DSC01156 1024x768 Our Obsession With Mermaids

Mermaids have long been a source of fascination for humans. From god and goddess-like origins in mythology, mermaids have taken the form of horrible monsters that aim to sink ships, sexy creatures inviting sailors to watery graves, characters in classic films, and today we have the emergence of mermaid-style swimsuits, hair inspiration, product logos, and wedding themes. It really begs the questions: what’s up with our mermaid obsession, y’all?

LOOOOONG before our modern concept of mermaids – (like 4000 years ago) – there was the Babylonian merman, Ra, god of the sea. Much like today’s ‘maids, Ra had the upper body of a man and the lower body of a fish – a body style I, personally, have sincere doubts in the overall functionality of. Like most awesome things that are co-opted, Ra was stolen by the Greeks and the Romans and renamed Poseidon and Neptune, respectively. In an unstoppable chain of thieving events, Neptune would be the moniker scientists stole (I’m sorry, borrowed) to name that one planet between Uranus and Pluto. The first lady-style mermaid appeared in Syria in the form of the goddess Atargatis. She, too, had a human upper body coupled with that fishy lower bod we know and love in our merfolk, and was associated with water – because a mermaid on land is just absurd. It seems to me that mergods were overall awesome and well received by the plebes. But not for long!

Pliny the Elder, Roman naturalist and mermaid hater, wrote of nereids in his magnum opus “Natural History.” Scaly half-human, half-fish nymphs, Pliny confirms that Emperor Augustus received correspondence from Legatus of Gaul claiming he found a “considerable number” of nereids “dead upon the sea-shore.” You and I both know that’s nonsense, because nereids don’t exist, but I am DYING to know what Legatus actually found! Pliny also wrote about “sea-men,” nocturnal creatures who “climb up into ships; upon which the side of the vessel where he seated himself would instantly sink downward, and if he remained there any considerable time, even go under water.” I’m just going out on a limb here, but I think Pliny was definitely afraid of the water, and probably afraid of the dark. The Greeks were no better in their actual treatment of fictional mermaids – their smear campaign included tales of sirens (aka mermaids) singing beautiful, haunting melodies that would lead sailors straight to death. By this time, one (I) might argue that there may have been just a tiny mix of sexual frustration and misogyny playing in with these tales. But, what do I know?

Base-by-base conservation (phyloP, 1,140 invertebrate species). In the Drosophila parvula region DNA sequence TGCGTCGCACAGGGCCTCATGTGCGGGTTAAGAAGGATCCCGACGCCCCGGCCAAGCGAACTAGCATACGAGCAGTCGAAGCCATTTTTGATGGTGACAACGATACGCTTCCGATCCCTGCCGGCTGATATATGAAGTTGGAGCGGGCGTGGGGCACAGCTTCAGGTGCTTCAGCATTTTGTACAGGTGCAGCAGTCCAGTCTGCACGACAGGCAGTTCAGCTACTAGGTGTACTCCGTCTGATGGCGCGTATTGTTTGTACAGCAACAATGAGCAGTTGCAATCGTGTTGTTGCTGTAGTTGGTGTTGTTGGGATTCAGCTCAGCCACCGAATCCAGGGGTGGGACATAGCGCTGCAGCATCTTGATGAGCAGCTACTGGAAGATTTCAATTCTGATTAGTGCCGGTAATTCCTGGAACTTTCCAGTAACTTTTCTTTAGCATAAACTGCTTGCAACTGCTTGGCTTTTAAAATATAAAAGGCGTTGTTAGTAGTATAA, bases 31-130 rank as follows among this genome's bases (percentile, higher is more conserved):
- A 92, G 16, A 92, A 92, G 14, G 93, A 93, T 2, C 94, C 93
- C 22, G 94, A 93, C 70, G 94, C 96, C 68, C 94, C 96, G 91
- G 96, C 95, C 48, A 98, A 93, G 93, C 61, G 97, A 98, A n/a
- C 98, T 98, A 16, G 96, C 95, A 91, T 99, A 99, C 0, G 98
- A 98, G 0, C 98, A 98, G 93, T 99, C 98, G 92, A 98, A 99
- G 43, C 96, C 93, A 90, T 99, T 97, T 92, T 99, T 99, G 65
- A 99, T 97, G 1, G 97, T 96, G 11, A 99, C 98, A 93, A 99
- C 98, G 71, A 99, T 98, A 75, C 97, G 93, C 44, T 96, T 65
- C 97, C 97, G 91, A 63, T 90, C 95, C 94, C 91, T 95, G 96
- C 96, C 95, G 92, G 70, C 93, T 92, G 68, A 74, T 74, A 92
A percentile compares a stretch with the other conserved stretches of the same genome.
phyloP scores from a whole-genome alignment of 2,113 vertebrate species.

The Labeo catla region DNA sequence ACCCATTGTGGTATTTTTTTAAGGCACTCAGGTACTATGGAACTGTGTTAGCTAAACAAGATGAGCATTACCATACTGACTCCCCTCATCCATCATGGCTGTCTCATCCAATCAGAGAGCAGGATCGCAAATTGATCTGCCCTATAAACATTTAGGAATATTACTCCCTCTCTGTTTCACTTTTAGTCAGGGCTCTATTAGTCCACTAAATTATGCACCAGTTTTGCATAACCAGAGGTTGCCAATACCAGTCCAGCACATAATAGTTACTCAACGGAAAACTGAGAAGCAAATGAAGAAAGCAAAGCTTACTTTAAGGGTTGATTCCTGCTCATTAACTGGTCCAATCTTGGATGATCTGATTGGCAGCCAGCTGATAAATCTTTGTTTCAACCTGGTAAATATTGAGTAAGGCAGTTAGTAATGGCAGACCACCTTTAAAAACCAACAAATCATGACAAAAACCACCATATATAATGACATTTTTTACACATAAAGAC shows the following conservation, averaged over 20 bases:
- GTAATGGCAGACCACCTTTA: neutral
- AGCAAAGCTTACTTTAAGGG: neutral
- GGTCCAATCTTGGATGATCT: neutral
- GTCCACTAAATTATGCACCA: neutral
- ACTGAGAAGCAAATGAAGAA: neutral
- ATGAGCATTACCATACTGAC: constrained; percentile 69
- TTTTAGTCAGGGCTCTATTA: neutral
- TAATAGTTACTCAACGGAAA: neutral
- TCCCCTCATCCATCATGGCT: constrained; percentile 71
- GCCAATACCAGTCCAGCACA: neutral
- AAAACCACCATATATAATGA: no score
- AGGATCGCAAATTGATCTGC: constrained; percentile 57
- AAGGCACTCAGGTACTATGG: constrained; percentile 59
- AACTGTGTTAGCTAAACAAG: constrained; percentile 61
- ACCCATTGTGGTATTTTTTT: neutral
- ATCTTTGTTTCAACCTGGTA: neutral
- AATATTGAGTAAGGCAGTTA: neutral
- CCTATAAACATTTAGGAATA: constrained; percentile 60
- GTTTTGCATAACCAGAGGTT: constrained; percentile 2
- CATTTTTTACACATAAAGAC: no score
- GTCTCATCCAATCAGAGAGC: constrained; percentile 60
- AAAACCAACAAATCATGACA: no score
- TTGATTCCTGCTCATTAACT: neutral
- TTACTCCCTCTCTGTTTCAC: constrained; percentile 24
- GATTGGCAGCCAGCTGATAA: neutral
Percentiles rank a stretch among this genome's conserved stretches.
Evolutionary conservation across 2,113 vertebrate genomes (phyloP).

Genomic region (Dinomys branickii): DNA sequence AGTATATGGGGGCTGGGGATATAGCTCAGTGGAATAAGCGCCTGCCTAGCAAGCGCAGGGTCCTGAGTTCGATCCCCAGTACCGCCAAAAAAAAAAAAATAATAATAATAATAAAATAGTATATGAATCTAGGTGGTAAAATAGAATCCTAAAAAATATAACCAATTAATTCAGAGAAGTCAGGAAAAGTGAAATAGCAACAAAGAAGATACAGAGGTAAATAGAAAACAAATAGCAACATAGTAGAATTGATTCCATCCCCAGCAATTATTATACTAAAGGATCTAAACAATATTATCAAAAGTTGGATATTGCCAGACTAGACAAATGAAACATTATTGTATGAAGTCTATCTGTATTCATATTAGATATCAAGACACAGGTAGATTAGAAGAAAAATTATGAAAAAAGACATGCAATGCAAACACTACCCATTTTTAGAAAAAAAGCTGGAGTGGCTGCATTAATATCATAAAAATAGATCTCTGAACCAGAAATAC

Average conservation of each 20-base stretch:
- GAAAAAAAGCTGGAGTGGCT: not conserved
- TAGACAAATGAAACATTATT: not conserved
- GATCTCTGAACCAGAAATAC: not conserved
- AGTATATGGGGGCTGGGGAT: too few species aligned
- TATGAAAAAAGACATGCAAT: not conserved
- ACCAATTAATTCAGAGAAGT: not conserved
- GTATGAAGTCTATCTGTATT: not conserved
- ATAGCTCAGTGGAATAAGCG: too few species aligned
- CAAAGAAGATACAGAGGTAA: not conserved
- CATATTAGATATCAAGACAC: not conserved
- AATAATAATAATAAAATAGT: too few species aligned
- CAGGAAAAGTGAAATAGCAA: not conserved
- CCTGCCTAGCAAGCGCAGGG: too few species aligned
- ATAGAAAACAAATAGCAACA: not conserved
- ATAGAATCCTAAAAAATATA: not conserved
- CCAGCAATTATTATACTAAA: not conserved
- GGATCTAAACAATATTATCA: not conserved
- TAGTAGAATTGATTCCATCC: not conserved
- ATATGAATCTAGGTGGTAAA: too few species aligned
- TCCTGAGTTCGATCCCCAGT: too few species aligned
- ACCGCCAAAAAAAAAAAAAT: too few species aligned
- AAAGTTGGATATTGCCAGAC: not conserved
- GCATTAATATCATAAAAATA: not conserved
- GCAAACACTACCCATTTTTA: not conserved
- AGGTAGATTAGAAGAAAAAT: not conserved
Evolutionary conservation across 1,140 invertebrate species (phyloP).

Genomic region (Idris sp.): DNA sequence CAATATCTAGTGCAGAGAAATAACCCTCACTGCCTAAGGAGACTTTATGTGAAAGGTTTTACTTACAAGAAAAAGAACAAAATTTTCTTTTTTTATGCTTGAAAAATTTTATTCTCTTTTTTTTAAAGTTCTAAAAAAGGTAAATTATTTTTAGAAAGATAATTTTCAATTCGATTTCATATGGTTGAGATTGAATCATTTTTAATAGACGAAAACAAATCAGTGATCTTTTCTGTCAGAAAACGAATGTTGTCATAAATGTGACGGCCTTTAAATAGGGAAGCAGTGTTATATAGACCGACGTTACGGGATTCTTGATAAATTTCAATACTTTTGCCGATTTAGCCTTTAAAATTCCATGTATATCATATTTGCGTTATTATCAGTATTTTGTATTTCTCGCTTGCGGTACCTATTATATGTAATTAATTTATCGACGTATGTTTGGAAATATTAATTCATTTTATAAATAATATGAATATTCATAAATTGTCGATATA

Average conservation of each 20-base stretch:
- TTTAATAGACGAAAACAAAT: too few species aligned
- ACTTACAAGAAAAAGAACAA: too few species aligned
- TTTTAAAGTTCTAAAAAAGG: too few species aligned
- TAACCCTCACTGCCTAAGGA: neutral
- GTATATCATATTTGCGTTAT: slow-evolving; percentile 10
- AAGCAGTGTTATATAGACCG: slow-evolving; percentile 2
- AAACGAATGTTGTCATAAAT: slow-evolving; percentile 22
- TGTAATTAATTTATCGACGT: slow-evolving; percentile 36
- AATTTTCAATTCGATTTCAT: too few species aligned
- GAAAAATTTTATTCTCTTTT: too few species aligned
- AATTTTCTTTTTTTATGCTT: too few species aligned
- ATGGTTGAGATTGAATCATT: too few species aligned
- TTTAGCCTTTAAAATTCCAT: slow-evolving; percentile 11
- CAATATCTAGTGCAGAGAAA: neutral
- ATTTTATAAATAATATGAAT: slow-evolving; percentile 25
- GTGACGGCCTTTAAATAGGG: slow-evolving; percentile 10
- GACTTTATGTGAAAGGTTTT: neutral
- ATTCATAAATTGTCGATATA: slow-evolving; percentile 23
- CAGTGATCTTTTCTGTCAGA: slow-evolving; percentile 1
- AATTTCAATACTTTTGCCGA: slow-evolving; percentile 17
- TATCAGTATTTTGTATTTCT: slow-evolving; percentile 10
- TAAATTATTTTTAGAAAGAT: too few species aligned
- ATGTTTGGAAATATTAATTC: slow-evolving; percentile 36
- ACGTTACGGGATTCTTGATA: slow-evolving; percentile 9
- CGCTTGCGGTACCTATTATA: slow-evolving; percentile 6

My theory about our mermaid obsession is this: we love the unknown. Humanity has only existed for a blink of the universe’s proverbial eye. There is much we don’t know about the ocean, and in ancient history many ships went out to sea never to return again. Rather than chalk it all up to weather, poor living conditions, and an overall misunderstanding of the actual size of the world we live in, it was easier to blame these events on fictional creatures whose existence would be confirmed by mad, exhausted men returning for dangerous trips. Mermaids are not real, but, just in case, keep a look out the next time you are sailing across the sea. You really never know.

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